42nd St. Oyster Bar
 Raleigh, North Carolina  Date of Visit  07/23/11  

Having a couple of days in the Raleigh-Durham area I was ecstatic to learn our new friend/family member gets as stoked about dinner as we do. Thanks for the company and fun Ashley. Luckily for us her mom had a local recommendation and we quickly headed to the 42nd St. Oyster Bar and Seafood Grill. Apparently, her mom has enjoyed a number of raw oysters at this locale. My first oyster was actually in culinary school at about 6:30 in the morning. I expected something slimy, fishy, and horrifying.



It All Starts With The Puppies Down Here

What I found was something that tasted just like the ocean and with a bit of mignonette or a splash of horseradishy hot sauce and was simply divine. A perfect food with it’s own plate and sauce. A large building with raw bars and a vast dining room greeted us warmly with a glass of wine and a booth. The whole place is plastered with evidence of its longstanding relationship with its community and nautical memorabilia.

Our server was a little twitchy and made the cardinal error of only addressing me at the table (the only guy) and essentially ignoring or demeaning the two ladies. Hard to get away with that, and he didn’t. The first thing to arrive at the table were the rolls. Since we were in the south there were no rolls, instead piping hot and oniony hushpuppies were delivered with a bit of butter. First time I have had butter added to the fried corn and onion fried biscuit, I am a fan. Fat and fat and fat, how can that be wrong? 


Solid Seafood Bisque But Couldn't Compare To Cuban Revolution

Functional Greens

This is Why You Come

Oysters Stupendous All Around, Especially the House Baked
   We started with a small assortment from the raw bar. We got a couple of oysters each from Black Bay Louisiana, The Watch House Virginia, and York River Virginia. This is half of the magic of 42nd st. All of the oysters were incredibly fresh and perfectly salty good. Each also had their own twist on flavor…one mild, one with a serious saltiness and hints of melon. Worth the trip alone. We also tried the seafood bisque which was rich and thick with a variety of products from the sea. All of our entrees were paired with an average salad and dressing that was fine.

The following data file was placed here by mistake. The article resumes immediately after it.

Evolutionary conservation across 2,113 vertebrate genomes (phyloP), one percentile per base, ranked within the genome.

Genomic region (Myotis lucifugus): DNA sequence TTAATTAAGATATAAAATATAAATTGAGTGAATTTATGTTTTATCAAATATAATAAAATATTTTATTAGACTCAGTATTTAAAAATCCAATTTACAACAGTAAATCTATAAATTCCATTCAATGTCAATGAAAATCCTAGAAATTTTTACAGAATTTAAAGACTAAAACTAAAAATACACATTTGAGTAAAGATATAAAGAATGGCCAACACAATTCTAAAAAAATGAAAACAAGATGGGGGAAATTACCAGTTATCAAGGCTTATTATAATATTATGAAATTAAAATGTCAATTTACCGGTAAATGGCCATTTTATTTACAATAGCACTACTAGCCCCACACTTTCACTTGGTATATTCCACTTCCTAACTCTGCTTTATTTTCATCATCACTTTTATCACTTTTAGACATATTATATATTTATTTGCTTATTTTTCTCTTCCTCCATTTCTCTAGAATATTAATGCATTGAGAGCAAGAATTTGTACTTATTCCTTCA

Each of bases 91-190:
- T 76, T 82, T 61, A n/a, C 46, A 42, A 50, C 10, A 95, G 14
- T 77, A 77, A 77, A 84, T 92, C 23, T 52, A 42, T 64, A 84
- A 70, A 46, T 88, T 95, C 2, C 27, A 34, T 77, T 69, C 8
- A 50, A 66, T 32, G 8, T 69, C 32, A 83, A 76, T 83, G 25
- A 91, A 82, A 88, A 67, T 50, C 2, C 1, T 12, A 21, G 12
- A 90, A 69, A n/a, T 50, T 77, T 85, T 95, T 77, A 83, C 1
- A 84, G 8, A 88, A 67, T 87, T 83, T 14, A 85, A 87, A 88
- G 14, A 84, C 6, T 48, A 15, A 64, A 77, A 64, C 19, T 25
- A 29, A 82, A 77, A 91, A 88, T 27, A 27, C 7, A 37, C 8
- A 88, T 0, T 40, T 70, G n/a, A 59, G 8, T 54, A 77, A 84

We then tried a combo of the baked oysters. This is the other half of the magic. This night they offered three different options. One standard, Oysters Rockefeller with spinach, bacon and parmesan. Two machinations I have not heard of before. The Oysters 508 which are baked with cayenne, herbs, cheddar and Japanese bread crumbs and 42nd St. Oysters with Breadcrumbs, spicy butter and bacon. The Oysters 508 were okay but the additional flavors overshadowed the seafood making it completely unnecessary to have the oyster at all. The Rockefellers were delicious and classic. The winner of the combo was easily the house version with the spicy butter, bacon and breadcrumbs. The oyster itself shone through and the smoky fatty bacon along with the spice in the butter and the crispiness of the crumbs…beyond super. It was fantastic to find a place that elevated the baked oyster way beyond anything I had previously enjoyed. Truth be known, Steph tried the baked varieties (her first oysters ever) and really enjoyed them. Raw versions are on the horizon thanks to this place.


Nice Broth; Just Killed the Seafood, Tragically Overcooked

Shrimp and Grits...Nice Flavor but Again with the Seafood. Shrimp By Hubba Bubba.

The entrees are where things started to go awry. Our dinner orders included the Italian themed seafood dish of Cioppino, a pan seared Ahi tuna, and the southern classic shrimp and grits. Being in the south I had to try the shrimp and grits. When I saw the gravy featured Tasso ham I knew it was a must. The grits were well done. The gravy screamed southern deliciousness but not good for you…all was just about perfect. The only problem was the money in the dish…the shrimp. Tragically overdone, nearly bubblegum in texture, all of the magic from the raw and baked seafood was lost in way too much heat. The cioppino was even worse as it contained a variety of seafood with each being indistinguishable from the next due to serious over cooking and I suggested it over a couple of other options. If the ingredients were as good as what we had raw or baked…well, it’s just criminal if that is how they were treated. Fortunately the tuna was prepared rare which highlighted the quality of the product…if only the other two dishes had done the same.

If you find yourself near Raleigh, the 42nd St. Oyster Bar is worth a visit. Just be sure to stick to the seafood in the raw or baked sections of the menu as the cooked seafood doesn’t appear to get the same attention or reverence as the earlier options.

At Least the Raw Tuna Still had Some Life in It



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